In the winter 2006 issue of Workshop, John A. We present an excerpt from the article with Parks advice about the basic principles behind painting figures in landscapes.Parks narrowed down his advice to 11 items for this article:Consider the figure in its context. How are the landscape and the figure tied together?
In the fall 2006 issue of Drawing, we explored the sometimes daunting task of drawing accurate heads. Here, we suggest one technique from the article that will help you use perspective to better gauge the tilt of the head.by Dan GhenoStereometric Manby Albrecht Dürer, 11½ x 8From the artists Dresden Notebook.
By M. Stephen DohertyWinter Aint Far Awaywatercolor, 15 x 15.Can a pharmacist who describes himself as cheap actually convince artists to trust his advice about buying art supplies? He can if he is passionate about art, respectful of painters, cheerfully disposed, and committed to serving the needs of creative people.
Debbie Cason Rankin explains how drips, puddles, and runs can capture a subject’s emotional state.by James A. MetcalfeLife Is Good2004, watercolor, 14 x 20.All artwork this articlecollection the artist.“Hopefully this painting leavesthe viewer with a happyfeeling,” the artist says.“The response of most peoplewhen they view this paintingis usually a happy one.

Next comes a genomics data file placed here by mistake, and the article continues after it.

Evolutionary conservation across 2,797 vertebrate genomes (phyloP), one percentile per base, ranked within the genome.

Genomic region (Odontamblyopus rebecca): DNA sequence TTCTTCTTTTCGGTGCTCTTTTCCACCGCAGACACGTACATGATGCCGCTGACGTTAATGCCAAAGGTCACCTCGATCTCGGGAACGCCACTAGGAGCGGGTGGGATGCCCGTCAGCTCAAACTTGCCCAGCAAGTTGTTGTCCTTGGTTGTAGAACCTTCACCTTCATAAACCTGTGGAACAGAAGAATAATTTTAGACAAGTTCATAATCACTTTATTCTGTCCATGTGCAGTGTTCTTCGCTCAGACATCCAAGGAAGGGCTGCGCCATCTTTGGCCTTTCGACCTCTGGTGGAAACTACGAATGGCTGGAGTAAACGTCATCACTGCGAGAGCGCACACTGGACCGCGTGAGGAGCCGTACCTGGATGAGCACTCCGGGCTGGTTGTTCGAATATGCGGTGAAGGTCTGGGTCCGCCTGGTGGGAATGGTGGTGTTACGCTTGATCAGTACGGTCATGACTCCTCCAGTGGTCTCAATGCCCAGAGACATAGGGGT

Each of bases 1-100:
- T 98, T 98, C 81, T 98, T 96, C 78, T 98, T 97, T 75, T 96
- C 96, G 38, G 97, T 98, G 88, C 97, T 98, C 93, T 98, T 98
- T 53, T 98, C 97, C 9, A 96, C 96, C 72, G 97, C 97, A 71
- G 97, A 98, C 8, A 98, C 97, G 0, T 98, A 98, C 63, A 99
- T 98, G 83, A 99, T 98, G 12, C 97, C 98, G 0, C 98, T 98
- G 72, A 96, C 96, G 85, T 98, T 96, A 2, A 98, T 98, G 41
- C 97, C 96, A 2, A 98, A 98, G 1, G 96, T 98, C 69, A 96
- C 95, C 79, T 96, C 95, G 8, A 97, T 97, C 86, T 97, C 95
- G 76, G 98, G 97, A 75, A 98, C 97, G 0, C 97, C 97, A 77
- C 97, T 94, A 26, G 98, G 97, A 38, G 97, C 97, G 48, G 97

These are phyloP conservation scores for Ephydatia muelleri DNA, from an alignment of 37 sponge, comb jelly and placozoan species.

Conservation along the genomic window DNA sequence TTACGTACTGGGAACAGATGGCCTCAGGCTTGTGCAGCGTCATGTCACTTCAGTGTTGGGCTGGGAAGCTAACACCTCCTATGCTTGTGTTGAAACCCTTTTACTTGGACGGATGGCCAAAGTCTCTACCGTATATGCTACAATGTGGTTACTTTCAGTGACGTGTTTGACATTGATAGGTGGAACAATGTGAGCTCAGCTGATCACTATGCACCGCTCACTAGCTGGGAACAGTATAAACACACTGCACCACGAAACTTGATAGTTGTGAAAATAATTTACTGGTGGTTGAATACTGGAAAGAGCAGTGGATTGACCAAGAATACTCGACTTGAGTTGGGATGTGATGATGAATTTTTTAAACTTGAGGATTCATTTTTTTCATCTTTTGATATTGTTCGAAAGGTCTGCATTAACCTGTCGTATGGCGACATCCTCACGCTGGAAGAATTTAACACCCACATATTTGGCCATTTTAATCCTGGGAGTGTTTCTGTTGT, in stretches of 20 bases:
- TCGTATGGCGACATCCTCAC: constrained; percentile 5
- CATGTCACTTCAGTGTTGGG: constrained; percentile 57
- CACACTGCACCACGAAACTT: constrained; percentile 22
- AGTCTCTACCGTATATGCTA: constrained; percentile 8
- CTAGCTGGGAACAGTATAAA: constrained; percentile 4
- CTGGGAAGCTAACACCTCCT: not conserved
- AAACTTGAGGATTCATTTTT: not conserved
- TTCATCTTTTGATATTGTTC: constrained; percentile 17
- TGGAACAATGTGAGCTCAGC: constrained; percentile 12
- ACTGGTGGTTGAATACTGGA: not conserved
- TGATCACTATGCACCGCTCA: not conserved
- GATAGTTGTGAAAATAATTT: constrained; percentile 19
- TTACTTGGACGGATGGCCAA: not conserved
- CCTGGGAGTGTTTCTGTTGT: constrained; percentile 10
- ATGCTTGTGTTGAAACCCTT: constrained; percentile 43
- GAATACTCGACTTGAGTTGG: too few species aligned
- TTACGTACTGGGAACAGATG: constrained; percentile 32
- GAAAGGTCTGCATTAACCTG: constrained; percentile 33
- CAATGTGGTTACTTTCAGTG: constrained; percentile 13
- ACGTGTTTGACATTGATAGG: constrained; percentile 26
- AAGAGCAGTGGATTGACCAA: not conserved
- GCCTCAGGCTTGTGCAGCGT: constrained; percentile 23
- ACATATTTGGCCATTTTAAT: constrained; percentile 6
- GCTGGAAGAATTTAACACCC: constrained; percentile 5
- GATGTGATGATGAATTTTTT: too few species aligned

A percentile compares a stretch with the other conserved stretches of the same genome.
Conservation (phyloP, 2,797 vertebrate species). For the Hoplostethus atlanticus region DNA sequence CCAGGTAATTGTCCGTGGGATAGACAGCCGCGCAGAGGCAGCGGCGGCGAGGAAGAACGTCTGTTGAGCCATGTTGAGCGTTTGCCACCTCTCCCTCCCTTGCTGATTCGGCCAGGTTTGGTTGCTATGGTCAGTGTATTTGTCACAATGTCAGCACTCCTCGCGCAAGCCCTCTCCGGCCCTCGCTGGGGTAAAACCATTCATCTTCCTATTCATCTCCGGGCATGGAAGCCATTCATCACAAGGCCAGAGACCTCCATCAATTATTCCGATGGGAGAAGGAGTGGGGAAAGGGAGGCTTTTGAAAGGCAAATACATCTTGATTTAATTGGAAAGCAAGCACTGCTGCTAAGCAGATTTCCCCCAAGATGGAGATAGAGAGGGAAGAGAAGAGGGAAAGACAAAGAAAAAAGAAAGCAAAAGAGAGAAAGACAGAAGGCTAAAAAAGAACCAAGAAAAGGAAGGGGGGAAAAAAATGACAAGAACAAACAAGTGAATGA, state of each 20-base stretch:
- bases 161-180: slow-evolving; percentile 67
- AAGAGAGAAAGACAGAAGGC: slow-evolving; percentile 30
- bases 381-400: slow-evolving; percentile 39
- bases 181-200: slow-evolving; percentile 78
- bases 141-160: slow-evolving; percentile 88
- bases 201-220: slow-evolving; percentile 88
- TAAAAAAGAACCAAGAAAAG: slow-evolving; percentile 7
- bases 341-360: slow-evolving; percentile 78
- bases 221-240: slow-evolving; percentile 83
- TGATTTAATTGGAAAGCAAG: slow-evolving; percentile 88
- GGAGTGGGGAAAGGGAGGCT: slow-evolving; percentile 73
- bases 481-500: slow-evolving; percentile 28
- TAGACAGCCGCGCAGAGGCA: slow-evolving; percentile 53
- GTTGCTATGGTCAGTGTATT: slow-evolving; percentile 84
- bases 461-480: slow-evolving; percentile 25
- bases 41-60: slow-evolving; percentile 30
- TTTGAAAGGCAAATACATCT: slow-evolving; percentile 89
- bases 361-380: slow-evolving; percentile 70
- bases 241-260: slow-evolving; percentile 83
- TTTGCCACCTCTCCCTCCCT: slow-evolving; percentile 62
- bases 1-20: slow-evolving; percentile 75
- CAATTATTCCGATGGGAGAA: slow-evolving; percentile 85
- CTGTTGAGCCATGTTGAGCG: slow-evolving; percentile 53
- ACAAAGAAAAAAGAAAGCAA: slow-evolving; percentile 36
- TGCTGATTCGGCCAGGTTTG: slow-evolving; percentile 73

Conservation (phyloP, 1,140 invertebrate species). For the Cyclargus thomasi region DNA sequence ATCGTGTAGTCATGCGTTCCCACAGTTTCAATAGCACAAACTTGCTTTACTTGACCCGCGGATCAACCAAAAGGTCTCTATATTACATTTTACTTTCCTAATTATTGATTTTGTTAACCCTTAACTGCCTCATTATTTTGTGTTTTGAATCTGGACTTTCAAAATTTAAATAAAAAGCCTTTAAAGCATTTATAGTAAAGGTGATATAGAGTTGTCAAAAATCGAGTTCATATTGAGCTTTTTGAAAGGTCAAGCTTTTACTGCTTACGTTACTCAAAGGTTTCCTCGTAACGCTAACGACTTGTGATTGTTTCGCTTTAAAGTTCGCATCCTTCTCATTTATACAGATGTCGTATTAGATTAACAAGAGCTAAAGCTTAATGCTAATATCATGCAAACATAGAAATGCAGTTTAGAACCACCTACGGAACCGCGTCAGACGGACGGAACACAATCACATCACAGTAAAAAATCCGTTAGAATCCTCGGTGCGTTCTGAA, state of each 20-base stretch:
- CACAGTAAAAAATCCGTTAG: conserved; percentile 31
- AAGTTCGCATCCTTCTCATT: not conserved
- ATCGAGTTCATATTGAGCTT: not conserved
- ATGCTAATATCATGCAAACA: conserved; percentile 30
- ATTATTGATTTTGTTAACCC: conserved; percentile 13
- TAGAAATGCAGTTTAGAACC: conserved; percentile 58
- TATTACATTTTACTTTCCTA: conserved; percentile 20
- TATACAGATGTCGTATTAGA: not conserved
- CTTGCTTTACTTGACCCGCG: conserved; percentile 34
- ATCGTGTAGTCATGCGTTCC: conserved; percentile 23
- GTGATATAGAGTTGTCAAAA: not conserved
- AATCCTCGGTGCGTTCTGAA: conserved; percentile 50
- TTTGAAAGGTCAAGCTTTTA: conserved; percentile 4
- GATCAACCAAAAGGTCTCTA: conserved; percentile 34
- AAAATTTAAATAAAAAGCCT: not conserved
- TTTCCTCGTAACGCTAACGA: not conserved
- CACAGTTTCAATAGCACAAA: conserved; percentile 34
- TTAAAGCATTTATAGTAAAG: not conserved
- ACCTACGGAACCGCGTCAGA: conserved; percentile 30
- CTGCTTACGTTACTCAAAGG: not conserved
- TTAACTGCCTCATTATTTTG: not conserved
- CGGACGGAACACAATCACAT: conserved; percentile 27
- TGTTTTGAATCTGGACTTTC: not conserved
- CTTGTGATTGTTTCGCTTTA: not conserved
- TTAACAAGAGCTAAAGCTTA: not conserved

Helen Klebesadel offers tips on how to introduce the sometimes daunting medium of watercolor to novice painters.by Leanne MacLennanCedar Dance II2004, watercolor,30 x 22.All artworkthis articlecollection theartist.Watercolor instructor Helen Klebesadel fondly refers to watercolors as rich hues that are created by light passing through transparent pigments.
After Colorado artist Stephen Quiller finishes presenting exercises, demonstrations, lectures, and critiques during a workshop, students often comment that no other instructor has covered that vital information with such depth and clarity. Even experienced painters and teachers say they benefited from the way Quiller clarified the fundamentals of selecting and mixing color.
In past issues, we explained how to analyze and correctly draw different areas of the body. In this tutorial overview of the figure, we bring it all together.by Dan GhenoWeighted Stasisby Dan Gheno, 2006,colored pencil and whitecharcoal on toned paper,24 x 18.You wouldn’t build a house without referring to a blueprint or try to take a trip without consulting a map, anymore than you would set up your DVD player without looking at the instruction manual.